Murder on The Orient Express is a Gorgeous & Loving Homage to The Golden Age of Detective Stories (Review)

by | Nov 13, 2017

This week it was either Daddy’s Home 2 or Murder on the Orient Express, a choice that pit Mark Wahlberg against Dame Judi Dench for my attentions.  You might think that choice would be obvious and had Mr. Wahlberg worn something sleeveless in the trailer, I would have been helpless.  But as it happened, Daddy’s Home 2 is a Christmas film, all sweaters and snowsuits, so it’s off to Murder on the Orient Express for me.  I’d rather watch Kenneth Branagh than Mel Gibson anyway.

A lavish train ride unfolds into a stylish & suspenseful mystery. From the novel by Agatha Christie, Murder on the Orient Express tells of thirteen stranded strangers & one man’s race to solve the puzzle before the murderer strikes again.

The first thing I noticed about Murder on the Orient Express was how beautifully designed it was, from the blue font of the opening credits and every shot thereafter.  This movie is gorgeous, with such loving care put into every shot, it looked like a labor of love.  So much so, in fact I got the sense that for some of the cast, this was a role they might have taken for fun.  There’s something about a film where people are having a really good time making it and it shows.  I love period pieces, the atmosphere – this film felt like Magical Beasts and Where to Find Them without all the flashy special effects.


I’ve never read Agatha Christie and didn’t actually realize that this was a famous novel.  That explains a lot.  Even seeing it was a period piece, there was something about it that was off.  I kept feeling like I should recognize the name Hercules Poirot and not recognize his similarity to Sherlock Holmes.   Our fiction these days is absolutely self-aware, evolved in response to all things before it.  This film didn’t seem that way.  It didn’t worry about its own implausibility.  Had Murder on Orient Express been written these days, doubtless there would have been some reason inserted as to why people wouldn’t just wait for their lawyer to show up instead of cooperating with the nice detective asking overly personal questions.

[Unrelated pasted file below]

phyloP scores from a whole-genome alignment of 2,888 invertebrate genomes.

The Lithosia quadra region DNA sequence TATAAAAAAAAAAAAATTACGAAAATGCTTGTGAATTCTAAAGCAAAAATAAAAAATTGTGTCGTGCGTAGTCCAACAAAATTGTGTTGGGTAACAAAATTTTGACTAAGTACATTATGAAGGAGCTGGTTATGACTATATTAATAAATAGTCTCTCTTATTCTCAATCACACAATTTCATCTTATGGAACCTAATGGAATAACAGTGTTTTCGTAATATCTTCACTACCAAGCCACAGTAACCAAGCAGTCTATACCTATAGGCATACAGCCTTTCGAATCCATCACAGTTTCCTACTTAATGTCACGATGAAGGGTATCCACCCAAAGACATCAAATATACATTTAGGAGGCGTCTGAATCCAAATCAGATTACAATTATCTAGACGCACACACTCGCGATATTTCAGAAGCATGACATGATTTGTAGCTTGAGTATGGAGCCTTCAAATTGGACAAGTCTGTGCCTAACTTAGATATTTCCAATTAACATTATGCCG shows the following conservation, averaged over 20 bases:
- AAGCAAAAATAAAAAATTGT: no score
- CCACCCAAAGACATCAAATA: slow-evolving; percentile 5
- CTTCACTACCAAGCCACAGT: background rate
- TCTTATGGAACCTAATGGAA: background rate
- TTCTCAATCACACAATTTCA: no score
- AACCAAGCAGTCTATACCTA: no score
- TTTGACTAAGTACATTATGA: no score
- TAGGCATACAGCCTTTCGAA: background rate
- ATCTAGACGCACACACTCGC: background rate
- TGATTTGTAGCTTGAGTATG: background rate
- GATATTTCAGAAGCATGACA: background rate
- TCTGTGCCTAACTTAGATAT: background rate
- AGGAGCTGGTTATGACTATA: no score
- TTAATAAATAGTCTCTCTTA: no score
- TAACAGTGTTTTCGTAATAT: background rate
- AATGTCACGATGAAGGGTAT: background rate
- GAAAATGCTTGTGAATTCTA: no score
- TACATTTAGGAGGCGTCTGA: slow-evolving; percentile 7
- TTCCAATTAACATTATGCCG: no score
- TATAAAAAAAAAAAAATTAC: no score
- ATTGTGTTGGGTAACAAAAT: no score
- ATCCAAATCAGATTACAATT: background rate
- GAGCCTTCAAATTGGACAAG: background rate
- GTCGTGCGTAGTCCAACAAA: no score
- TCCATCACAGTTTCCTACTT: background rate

Oh Kenneth Branagh, I’m so torn about him.  On the one hand, he’s a ham.  He is the director and the lead who is an unusual character in an unusual movie.  And this is not the first time he’s done this.  On the other hand, sometimes it works. And when it works, it really works.  This is one such case.  He did such a good job.  Even the pacing was good but that was because he knows how to make a movie. There was an exciting scene just in the mid point, exactly where it was supposed to be that I suspect the original Agatha Christie novel didn’t have.   Though I get the feeling the original novel was a bit slow by today’s standards, it did drag a bit in the second act.  It felt long.

So is Murder on the Orient Express worth watching?  Yes absolutely.  I’d go see it at the Mill, but I’d go see it.  This movie was charming, impossible not to like, though it was strange, like a play based on a novel written in a different time, which is probably exactly what it was.  I liked the idea of travelling by train, that seems neat. Although I’d probably hate it – Even with the lush velvet and gilded everything, it was still cramped quarters, ceaseless noise and motion; not to mention continual interaction with other passengers.

Rating: [star rating=”3″]